Banana pseudostem trap for Banana weevil
Banana weevils - Corm weevil, Cosmopolites sordidus and Stem weevil, Odoiporus longicollis are the key pests causing considerable damage. Yield loss to the extent of 10-30 per cent was recorded. If it’s not checked it may be up to 100 per cent. The yield loss due to the pest varies depending on the stage of the crop at which the pest attacks the plant. Annual crop loss on a moderate scale would be 3.6 crores in Tamil Nadu alone. In Coimbatore, a farmer could get only Rs.10,000/- from an area of 10 acre ( 12000 plants cv.Nendran) due to stem weevil problem. If the stem weevil is controlled, the farmer should have got an income of Rs.6.0 lakhs). This is not an exceptional; this will become a rule, if the pest problem is not checked properly.

Weevil attraction: The host plant released volatile chemicals, which attracts the insects. Cut surface of pseudostem and corm emanates a host of volatile chemicals, which are chemically known as ‘Plant kairomones’, which attracts all Banana weevils. With the principle in mind, Banana pseudostem/corm trapping was conducted in areas endemic to Banana weevils in different parts of India (Sirumalai –Dindigul District., Maruthur - Karur District, Mutharasanallur-Trichy Dstrict, Kolli hills -Namakkal District, Mandya, Erasakanaikanur - Theni Districts of Tamil Nadu and Mahadevpura- Mandya- District, Karnataka).
Preparation of traps: From the harvested plants, pseudostem and corm traps are prepared as follows.
Banana pseudostem trapping @ 100 ha was evaluated under endemic areas indicated it’s effectiveness. This is used for monitoring as well as controlling the weevils. It attracts all Banana weevils. The longitudinal split pseudostem traps. The harvested plants are cut into pseudostem traps. Split the pseudostem of 30cm length longitudinally in to two halves and the cut portion of the stem is to be kept on the soil surface near the plant. Such traps @ 100/ha can be kept in the garden. These traps are checked once in a week. Disc on-stump: This trap can be made by cutting harvested stump 25 cm above the ground level for stem weevil, and at the ground level for corm weevil and keep a 10cm thick circular stem over the stump. Keep few pebbles in between the disc and the stump, to facilitate the entry of weevils to the stem and to release volatiles from cut surface to dissipate in the air. ©. Corm split trap: After harvest, the dugged out the corm and made into bigger pieces and keep the cut surface facing ground near the plants.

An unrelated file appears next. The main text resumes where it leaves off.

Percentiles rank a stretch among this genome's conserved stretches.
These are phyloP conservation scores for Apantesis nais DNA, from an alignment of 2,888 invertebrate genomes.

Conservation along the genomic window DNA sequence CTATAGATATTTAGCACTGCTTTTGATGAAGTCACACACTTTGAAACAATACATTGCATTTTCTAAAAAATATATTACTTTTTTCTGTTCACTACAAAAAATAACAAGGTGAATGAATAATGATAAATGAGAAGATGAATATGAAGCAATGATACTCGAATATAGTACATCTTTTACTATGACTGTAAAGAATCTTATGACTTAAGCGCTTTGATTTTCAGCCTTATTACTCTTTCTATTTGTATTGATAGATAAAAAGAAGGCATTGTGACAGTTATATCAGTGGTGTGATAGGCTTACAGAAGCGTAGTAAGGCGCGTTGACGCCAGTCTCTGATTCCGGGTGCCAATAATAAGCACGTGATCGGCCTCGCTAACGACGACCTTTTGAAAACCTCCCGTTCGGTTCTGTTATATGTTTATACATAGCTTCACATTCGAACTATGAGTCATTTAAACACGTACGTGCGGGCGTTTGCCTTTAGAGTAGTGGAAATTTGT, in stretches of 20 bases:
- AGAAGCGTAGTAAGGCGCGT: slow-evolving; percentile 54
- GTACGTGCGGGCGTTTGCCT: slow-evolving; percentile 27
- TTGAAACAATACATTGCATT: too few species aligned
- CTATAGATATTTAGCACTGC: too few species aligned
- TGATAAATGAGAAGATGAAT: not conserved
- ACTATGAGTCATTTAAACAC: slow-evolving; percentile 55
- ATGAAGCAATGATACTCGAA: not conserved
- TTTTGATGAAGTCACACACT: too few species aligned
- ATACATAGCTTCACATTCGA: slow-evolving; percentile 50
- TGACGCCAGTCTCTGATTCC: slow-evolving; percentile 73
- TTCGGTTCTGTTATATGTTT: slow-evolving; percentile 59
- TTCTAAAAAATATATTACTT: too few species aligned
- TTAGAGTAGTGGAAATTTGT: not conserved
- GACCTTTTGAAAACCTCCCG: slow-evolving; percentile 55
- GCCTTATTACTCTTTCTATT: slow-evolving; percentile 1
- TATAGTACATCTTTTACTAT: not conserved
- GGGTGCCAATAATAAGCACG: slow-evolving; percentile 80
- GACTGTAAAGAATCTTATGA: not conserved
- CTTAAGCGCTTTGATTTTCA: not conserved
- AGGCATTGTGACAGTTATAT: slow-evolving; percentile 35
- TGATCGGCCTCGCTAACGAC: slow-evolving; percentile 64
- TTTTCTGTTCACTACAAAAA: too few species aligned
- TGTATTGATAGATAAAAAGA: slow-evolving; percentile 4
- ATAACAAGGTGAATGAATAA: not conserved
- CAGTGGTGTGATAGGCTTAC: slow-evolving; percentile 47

These traps were evaluated under different production systems. 1.Garden land system under hill condition (625m m.s.l) at Sirumalai Pudur, Dindigul District during 2000-2001. A farmer contacted NRCB to get rid of the stem weevil problem in one of the sites in his estate. Several plants (150 plants/ 1000) had stem weevil infestation. This pest destroyed the plants. The grower applied mud slurry on the pseudostem. But he could not achieve control. NRCB demonstrated Banana pseudostem trapping method to the grower and though he did not had enough material for trapping, transported from near by garden and trapping was conducted by him and with in three months almost all the available weevils in his garden were eliminated and the grower thanked NRCB for the timely advise, which has helped him to avoid yield loss due to Banana stem weevil to the extent of 30-50 per cent.
Another grower at Kolli hills in Namakkal District having cv.Namran a (Pome group AAB) had severe incidence of BSW. Grower after seeing the Banana approached NRCB for controlling the pest. By adopting pseudostem-trapping technology, the grower was able to trap the weevils and get rid of the pest with in a period of six months. During Director’s visit to Kolli hills, the grower expressed his happiness.
A private farm managed by a charitable institution having cv.Ney Poovan (Pome group AB) in eleven sites under garden land in Sri Rangapatina taluk in Mandya District. In charge of the farm contacted NRCB for the management of corm weevil without use of chemicals/ pesticides. NRCB suggested pseudostem-trapping technique for the control of the weevils. They are able to control both the weevils.
Advantages: It is a simple technology to be adopted easily by the farmers, under garden land production system. Where, the number of plants / mat is more and harvesting is being done regularly, so there is a continuous supply of pseudostem material required for trapping.